K. Ryan, 2010
Originally written for prompt #5 of August's 31_days cycle. "Destiny calls and I go." Not related to my Speculation AU fic, though Pareskeve Aygry is the name I always use for young, pre-dedicated Lark.
It was not time, yet. There were no bells. No deep, struck cries in and out and upward. She had no ties to this place, save her learning, which she could take with good grace. Dancer-dreamer-weaver, a dozen languages in her head, and tastes in her mouth, with hands that could be dyed all shades from Capchen through Namorn, then Aliput and crowded, clamorous Hajra. A tilt to Janaal, with its dancers and sandalwood, or Gyongxe and Chammur, parched and tinted. She had never even touched any part of Bihan that wasn't silk.
She had her keep, now, and could spread or save it, through all geographies.
The young man's cough broke her thoughts. It was faint, awkward. Turning her head, shivering a little as thought-stilled muscle managed the movement, she saw Isas's hands before the rest of him, long and delicate and recently scratched, wrist bones sharp through his skin. He covered his mouth. Wind plucked at their robes, and spilled his long hair over his face, and she felt stone again and remembered height, and the long walk she had taken to come up here, to a narrow tower in the Air Temple percent. She watched as the young man caressed moss that had seeped its way through the cracking stone railing. Light was pink and gold and metal-streaked around them, but the bells had not named dawn, yet. She smiled.
"I'm glad you took me at my word," said Isas.
"Why wouldn't I?"
Isas sniffed. "Others—"
"—Rosie will come up here again, you know."
"Rosie?" Crane's eyebrows were hidden by that fall of hair, and she could not look away, despite her grin.
"Well," she said, quiet. "That is her name, now."
Isas shook his head. "Niva always needs to come first," he said, and it wasn't to her. "Rosethorn."
Her own hands were dark against the railing, even struck with the ever-brightening light. She felt her fingertips chill. "You could have tied with her," she said. "You've as much training."
"Some of us do not wish to rush headlong into things."
"Into the calling you've known all your life?"
Isas stilled. "I...had more to give up," he said. "And it's only material, of course, so you may sneer—"
"—Why would I?" He flinched, but did not pull away, from her hand over his. Hectic spots of colour blooming in his face as she squeezed out her impatience. "Isas."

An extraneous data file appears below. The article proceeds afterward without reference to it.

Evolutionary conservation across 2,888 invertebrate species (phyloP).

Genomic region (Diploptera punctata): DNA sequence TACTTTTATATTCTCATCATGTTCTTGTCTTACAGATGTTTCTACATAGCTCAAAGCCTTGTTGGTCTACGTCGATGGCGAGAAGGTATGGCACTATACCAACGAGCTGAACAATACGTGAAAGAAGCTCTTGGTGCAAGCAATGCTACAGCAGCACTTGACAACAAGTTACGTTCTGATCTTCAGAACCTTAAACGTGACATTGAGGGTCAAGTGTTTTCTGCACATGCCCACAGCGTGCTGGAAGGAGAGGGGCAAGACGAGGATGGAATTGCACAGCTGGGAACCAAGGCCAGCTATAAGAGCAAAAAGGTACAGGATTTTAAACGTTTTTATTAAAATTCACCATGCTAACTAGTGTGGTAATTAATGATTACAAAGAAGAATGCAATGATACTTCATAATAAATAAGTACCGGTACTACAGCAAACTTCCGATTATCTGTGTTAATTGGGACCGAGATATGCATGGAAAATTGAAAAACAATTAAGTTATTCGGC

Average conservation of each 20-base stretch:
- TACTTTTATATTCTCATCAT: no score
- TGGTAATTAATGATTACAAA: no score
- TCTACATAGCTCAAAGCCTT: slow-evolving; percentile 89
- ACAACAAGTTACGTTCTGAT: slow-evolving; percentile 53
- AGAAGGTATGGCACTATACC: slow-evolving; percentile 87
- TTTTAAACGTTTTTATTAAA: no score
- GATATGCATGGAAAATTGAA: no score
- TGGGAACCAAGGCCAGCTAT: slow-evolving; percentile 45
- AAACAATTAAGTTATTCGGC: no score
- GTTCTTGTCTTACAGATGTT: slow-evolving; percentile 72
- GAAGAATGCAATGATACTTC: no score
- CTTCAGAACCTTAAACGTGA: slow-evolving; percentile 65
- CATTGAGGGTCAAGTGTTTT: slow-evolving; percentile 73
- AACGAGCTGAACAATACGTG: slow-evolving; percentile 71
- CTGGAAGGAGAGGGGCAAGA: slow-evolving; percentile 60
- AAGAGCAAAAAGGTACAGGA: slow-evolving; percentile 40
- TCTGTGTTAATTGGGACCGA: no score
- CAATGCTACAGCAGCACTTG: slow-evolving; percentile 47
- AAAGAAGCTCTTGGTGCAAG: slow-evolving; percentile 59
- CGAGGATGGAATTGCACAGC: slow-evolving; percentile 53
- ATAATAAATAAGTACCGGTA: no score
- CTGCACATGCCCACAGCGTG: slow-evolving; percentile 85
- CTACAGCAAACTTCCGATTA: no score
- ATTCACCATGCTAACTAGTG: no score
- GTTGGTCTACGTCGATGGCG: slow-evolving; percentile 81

"You do not sneer. You are right. Of course. But...I had to think. And know my knowing. Calls get absorbed, you know." He smiled sidelong at her. "I've lived with it so long I hardly know it's there."
She laughed, just a little, and coaxed a thread from the hem of her robe, so it stretched and teased and curled around Isas's wrist. "I think," she said, "If I were as good as you and Ni—Rosethorn—make me out to be, I would say you're not giving anything up, taking vows. You're...giving out. To Asaia, the Greenman and Lady Firesword—Yanna. You take a new name for a new life that is surrendered, not lost to you." She pulled delicately at the thread, lifting both their hands from the stone.
"Those... are fine differences—"
"—but I am not so good," she spoke over him firmly, gently—her own low, small voice cutting across vowels that were still rawboned, no matter how fine their modulation. "If that is goodness. " She shook her head, new-cut curls flying around her face.
"I came here because you were right," she said. "I did need a place to think. Because I am giving up a life tomorrow, and I'll be someone called Lark at the end of it."
Isas stared at her, then, dark eyes wide as he shifted his fine, narrow hand in the fragile bond, to take her own fingers with his. His smile was brief, but vivid to her. It warmed both their faces. "That is your name?" This next sigh was rueful. "And you're for Earth?"
Paraskeve, dancer-dreamer-weaver, broke the thread with a snap and kissed his cheek. And laughed as Isas whispered his name.